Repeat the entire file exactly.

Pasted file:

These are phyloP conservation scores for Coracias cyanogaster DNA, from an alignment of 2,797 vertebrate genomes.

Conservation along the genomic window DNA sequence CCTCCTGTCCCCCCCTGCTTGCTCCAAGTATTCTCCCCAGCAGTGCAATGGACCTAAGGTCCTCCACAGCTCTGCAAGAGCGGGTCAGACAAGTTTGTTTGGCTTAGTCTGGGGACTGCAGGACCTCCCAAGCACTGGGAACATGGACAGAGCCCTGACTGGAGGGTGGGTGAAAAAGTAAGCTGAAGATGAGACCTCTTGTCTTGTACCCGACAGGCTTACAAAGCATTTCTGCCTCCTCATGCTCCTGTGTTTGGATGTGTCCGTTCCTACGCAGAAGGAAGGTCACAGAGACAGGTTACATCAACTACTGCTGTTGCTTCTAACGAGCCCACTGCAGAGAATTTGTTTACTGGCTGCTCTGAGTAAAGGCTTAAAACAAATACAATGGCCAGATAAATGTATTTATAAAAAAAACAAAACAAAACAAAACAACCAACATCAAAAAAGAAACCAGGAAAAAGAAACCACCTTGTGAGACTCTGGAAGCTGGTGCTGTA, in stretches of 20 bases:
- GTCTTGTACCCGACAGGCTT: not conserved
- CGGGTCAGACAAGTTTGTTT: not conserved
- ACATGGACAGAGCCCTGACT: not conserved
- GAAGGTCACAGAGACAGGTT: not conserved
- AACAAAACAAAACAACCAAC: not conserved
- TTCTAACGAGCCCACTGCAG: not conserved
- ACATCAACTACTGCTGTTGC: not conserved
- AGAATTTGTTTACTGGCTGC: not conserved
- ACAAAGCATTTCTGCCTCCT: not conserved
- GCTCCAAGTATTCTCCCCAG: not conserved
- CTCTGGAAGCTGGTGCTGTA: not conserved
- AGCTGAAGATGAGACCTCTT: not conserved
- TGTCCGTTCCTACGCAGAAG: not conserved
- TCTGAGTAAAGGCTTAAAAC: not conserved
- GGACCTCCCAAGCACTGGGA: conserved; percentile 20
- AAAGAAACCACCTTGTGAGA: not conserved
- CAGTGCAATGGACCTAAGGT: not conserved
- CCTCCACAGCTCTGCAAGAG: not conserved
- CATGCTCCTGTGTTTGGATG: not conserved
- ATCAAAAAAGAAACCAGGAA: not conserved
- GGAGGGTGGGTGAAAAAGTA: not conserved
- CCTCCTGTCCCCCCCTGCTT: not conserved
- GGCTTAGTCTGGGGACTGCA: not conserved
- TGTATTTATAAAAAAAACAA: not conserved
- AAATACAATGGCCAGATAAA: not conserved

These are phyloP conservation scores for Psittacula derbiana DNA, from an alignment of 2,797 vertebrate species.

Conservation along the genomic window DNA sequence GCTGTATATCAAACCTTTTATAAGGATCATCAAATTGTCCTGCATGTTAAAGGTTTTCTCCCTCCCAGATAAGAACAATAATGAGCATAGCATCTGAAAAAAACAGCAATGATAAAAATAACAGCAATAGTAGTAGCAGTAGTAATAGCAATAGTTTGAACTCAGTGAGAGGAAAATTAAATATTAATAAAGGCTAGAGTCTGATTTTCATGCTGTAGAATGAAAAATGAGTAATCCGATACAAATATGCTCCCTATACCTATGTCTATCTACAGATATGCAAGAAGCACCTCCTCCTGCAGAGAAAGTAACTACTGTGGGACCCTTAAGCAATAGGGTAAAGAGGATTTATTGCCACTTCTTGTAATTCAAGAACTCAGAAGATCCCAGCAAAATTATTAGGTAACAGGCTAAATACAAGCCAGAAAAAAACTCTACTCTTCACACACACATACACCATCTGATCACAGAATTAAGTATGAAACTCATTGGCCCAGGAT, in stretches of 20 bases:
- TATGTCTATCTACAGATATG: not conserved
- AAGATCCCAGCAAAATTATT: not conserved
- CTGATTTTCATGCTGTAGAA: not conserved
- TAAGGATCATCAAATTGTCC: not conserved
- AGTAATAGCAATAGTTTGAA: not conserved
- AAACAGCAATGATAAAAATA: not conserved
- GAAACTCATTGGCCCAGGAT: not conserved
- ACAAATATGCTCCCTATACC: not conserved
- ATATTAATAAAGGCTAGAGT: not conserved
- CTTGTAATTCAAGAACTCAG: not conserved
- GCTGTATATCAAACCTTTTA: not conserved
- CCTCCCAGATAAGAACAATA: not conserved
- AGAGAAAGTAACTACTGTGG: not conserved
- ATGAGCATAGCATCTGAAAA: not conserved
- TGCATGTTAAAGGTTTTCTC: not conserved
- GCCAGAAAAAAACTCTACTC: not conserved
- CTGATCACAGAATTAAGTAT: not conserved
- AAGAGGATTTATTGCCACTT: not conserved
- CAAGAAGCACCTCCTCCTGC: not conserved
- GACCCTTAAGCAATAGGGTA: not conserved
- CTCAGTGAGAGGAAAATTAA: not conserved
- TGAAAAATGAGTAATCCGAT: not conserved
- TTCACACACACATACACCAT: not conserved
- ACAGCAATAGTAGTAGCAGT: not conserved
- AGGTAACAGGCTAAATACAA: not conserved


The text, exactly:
These are phyloP conservation scores for Coracias cyanogaster DNA, from an alignment of 2,797 vertebrate genomes.

Conservation along the genomic window DNA sequence CCTCCTGTCCCCCCCTGCTTGCTCCAAGTATTCTCCCCAGCAGTGCAATGGACCTAAGGTCCTCCACAGCTCTGCAAGAGCGGGTCAGACAAGTTTGTTTGGCTTAGTCTGGGGACTGCAGGACCTCCCAAGCACTGGGAACATGGACAGAGCCCTGACTGGAGGGTGGGTGAAAAAGTAAGCTGAAGATGAGACCTCTTGTCTTGTACCCGACAGGCTTACAAAGCATTTCTGCCTCCTCATGCTCCTGTGTTTGGATGTGTCCGTTCCTACGCAGAAGGAAGGTCACAGAGACAGGTTACATCAACTACTGCTGTTGCTTCTAACGAGCCCACTGCAGAGAATTTGTTTACTGGCTGCTCTGAGTAAAGGCTTAAAACAAATACAATGGCCAGATAAATGTATTTATAAAAAAAACAAAACAAAACAAAACAACCAACATCAAAAAAGAAACCAGGAAAAAGAAACCACCTTGTGAGACTCTGGAAGCTGGTGCTGTA, in stretches of 20 bases:
- GTCTTGTACCCGACAGGCTT: not conserved
- CGGGTCAGACAAGTTTGTTT: not conserved
- ACATGGACAGAGCCCTGACT: not conserved
- GAAGGTCACAGAGACAGGTT: not conserved
- AACAAAACAAAACAACCAAC: not conserved
- TTCTAACGAGCCCACTGCAG: not conserved
- ACATCAACTACTGCTGTTGC: not conserved
- AGAATTTGTTTACTGGCTGC: not conserved
- ACAAAGCATTTCTGCCTCCT: not conserved
- GCTCCAAGTATTCTCCCCAG: not conserved
- CTCTGGAAGCTGGTGCTGTA: not conserved
- AGCTGAAGATGAGACCTCTT: not conserved
- TGTCCGTTCCTACGCAGAAG: not conserved
- TCTGAGTAAAGGCTTAAAAC: not conserved
- GGACCTCCCAAGCACTGGGA: conserved; percentile 20
- AAAGAAACCACCTTGTGAGA: not conserved
- CAGTGCAATGGACCTAAGGT: not conserved
- CCTCCACAGCTCTGCAAGAG: not conserved
- CATGCTCCTGTGTTTGGATG: not conserved
- ATCAAAAAAGAAACCAGGAA: not conserved
- GGAGGGTGGGTGAAAAAGTA: not conserved
- CCTCCTGTCCCCCCCTGCTT: not conserved
- GGCTTAGTCTGGGGACTGCA: not conserved
- TGTATTTATAAAAAAAACAA: not conserved
- AAATACAATGGCCAGATAAA: not conserved

These are phyloP conservation scores for Psittacula derbiana DNA, from an alignment of 2,797 vertebrate species.

Conservation along the genomic window DNA sequence GCTGTATATCAAACCTTTTATAAGGATCATCAAATTGTCCTGCATGTTAAAGGTTTTCTCCCTCCCAGATAAGAACAATAATGAGCATAGCATCTGAAAAAAACAGCAATGATAAAAATAACAGCAATAGTAGTAGCAGTAGTAATAGCAATAGTTTGAACTCAGTGAGAGGAAAATTAAATATTAATAAAGGCTAGAGTCTGATTTTCATGCTGTAGAATGAAAAATGAGTAATCCGATACAAATATGCTCCCTATACCTATGTCTATCTACAGATATGCAAGAAGCACCTCCTCCTGCAGAGAAAGTAACTACTGTGGGACCCTTAAGCAATAGGGTAAAGAGGATTTATTGCCACTTCTTGTAATTCAAGAACTCAGAAGATCCCAGCAAAATTATTAGGTAACAGGCTAAATACAAGCCAGAAAAAAACTCTACTCTTCACACACACATACACCATCTGATCACAGAATTAAGTATGAAACTCATTGGCCCAGGAT, in stretches of 20 bases:
- TATGTCTATCTACAGATATG: not conserved
- AAGATCCCAGCAAAATTATT: not conserved
- CTGATTTTCATGCTGTAGAA: not conserved
- TAAGGATCATCAAATTGTCC: not conserved
- AGTAATAGCAATAGTTTGAA: not conserved
- AAACAGCAATGATAAAAATA: not conserved
- GAAACTCATTGGCCCAGGAT: not conserved
- ACAAATATGCTCCCTATACC: not conserved
- ATATTAATAAAGGCTAGAGT: not conserved
- CTTGTAATTCAAGAACTCAG: not conserved
- GCTGTATATCAAACCTTTTA: not conserved
- CCTCCCAGATAAGAACAATA: not conserved
- AGAGAAAGTAACTACTGTGG: not conserved
- ATGAGCATAGCATCTGAAAA: not conserved
- TGCATGTTAAAGGTTTTCTC: not conserved
- GCCAGAAAAAAACTCTACTC: not conserved
- CTGATCACAGAATTAAGTAT: not conserved
- AAGAGGATTTATTGCCACTT: not conserved
- CAAGAAGCACCTCCTCCTGC: not conserved
- GACCCTTAAGCAATAGGGTA: not conserved
- CTCAGTGAGAGGAAAATTAA: not conserved
- TGAAAAATGAGTAATCCGAT: not conserved
- TTCACACACACATACACCAT: not conserved
- ACAGCAATAGTAGTAGCAGT: not conserved
- AGGTAACAGGCTAAATACAA: not conserved